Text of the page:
Posted on: Feb 21, 2018
As carriers and shippers in the eastbound Pacific begin annual service contract negotiations, carriers' reluctance to reduce capacity to meet demand threatens their ability to increase prices and build on the slight momentum they achieved in the 2017 to 2018 contracts.
In the normally slack months of November and December, carriers did not pull capacity from the Pacific, and this could weaken their leverage in the new year.
Beneficial cargo owners (BCOs) are actually bracing for modest service contract increases of about 5 percent this spring. A JOC.com survey found more than 50 percent of the shippers who responded expect their rates to increase at least 1 to 10 percent in the contracts that will generally run from May 1 through April 30, 2019.
Excess capacity, the difference between nominal capacity offered and container volumes moved, reached 1.1 million TEU in the eastbound Pacific. Vessel utilization in the fourth quarter of 2017 was 80.9 percent, significantly below the 87.7 percent recorded in the same quarter the year prior (2016).
This excess capacity has continually deflated spot rates heading into February. Through Friday of last week (Feb. 16), the West Coast spot rate was $1,486 per FEU, down 24.3 percent from $1,964 per FEU last February. The East Coast rate was $2,775 per FEU, down 19.7 percent from $3,456 in the same week last year, according to the Shanghai Containerized Freight Index.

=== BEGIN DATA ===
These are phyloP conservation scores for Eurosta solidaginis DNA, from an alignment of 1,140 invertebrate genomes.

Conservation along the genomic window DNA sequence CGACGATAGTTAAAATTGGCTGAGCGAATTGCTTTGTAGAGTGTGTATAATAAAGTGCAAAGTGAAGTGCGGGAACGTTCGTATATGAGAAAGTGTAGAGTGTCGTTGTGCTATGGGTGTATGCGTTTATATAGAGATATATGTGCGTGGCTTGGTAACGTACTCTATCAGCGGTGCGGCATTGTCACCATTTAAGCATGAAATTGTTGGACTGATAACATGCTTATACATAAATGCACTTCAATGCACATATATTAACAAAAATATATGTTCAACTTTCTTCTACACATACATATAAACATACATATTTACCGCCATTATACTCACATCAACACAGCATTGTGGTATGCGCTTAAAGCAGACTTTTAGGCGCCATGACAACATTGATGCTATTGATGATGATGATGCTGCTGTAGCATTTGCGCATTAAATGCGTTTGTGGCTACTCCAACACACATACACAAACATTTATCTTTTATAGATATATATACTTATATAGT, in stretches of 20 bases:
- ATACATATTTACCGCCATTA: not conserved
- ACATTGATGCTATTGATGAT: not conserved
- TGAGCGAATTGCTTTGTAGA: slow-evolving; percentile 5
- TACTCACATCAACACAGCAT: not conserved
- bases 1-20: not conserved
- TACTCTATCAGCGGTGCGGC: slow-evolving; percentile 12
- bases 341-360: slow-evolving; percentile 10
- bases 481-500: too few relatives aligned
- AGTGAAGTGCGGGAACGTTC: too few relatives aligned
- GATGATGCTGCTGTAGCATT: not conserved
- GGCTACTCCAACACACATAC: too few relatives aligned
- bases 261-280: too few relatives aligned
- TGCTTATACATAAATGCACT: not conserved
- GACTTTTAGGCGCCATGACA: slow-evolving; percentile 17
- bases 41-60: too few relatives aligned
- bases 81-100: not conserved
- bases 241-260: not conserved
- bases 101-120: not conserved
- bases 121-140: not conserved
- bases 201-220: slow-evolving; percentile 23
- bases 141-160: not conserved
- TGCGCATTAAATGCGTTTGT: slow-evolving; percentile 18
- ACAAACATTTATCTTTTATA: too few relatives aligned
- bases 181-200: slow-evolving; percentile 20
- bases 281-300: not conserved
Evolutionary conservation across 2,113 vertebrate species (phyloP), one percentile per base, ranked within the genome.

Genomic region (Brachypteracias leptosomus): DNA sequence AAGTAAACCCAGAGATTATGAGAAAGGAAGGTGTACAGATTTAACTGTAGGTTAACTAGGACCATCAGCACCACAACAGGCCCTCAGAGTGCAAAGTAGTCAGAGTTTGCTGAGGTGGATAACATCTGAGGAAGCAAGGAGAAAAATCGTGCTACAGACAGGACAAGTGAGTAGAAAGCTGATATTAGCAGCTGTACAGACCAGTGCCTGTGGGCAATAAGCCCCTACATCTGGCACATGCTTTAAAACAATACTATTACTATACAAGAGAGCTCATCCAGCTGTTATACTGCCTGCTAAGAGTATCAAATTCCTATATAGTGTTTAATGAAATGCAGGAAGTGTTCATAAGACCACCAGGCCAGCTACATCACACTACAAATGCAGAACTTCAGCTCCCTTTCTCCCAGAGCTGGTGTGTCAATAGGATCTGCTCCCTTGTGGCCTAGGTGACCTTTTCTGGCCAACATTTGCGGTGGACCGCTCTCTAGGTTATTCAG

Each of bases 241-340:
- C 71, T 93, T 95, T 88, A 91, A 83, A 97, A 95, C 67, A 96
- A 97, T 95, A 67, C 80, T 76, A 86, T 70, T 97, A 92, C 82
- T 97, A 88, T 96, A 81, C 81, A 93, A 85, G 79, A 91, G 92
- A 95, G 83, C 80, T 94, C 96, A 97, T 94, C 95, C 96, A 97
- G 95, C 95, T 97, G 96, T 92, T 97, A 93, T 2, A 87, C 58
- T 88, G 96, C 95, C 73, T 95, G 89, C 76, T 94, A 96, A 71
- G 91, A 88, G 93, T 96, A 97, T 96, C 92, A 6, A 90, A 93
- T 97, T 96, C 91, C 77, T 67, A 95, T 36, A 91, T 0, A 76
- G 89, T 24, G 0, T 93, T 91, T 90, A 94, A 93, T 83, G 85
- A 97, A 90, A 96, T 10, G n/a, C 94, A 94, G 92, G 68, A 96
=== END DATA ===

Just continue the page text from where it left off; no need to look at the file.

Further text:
Service contract rates between carriers and their customers are confidential, but the West Coast rate in the 2017 to 2018 contracts ranged from about $1,200 to $1,400 per FEU, depending upon the volume of freight committed. The East Coast service contract rates were about $2,300 to $2,400 per FEU. Ed Zaninelli, president of Griffin Creek Consulting and former Orient Overseas Container Line executive, said last year's service contract rates were unimpressive. In the past, West Coast rates of about $1,800 per FEU and East Coast rates around $2,800 "used to be good," he said. Service contract rates for steady customers are normally lower than spot rates during peak shipping months.
According to PIERS, US containerized imports last year increased about 6 percent, which was stronger than in recent years. Shippers in the JOC.com survey expect another good year, with more than 50 percent indicating they expect to increase their import volume 1 to 10 percent. Global capacity and demand are both expected to increase about 5 to 6 percent in 2018, according to various industry analysts, although about 80 percent of the new capacity will enter the global fleet from January through July, the month before the peak season begins.
The bottom line for importers in the eastern half of the United States is that it is turning into a buyer's market. "Carriers' East Coast services are in trouble rate-wise," Zaninelli said. He added that matching last year's service contract rates of about $2,300 to $2,400 per FEU might be difficult for carriers. West Coast services will also deal with overcapacity, and Zaninelli said a $100-per-FEU increase might be all the carriers can get.
Source: Journal of Commerce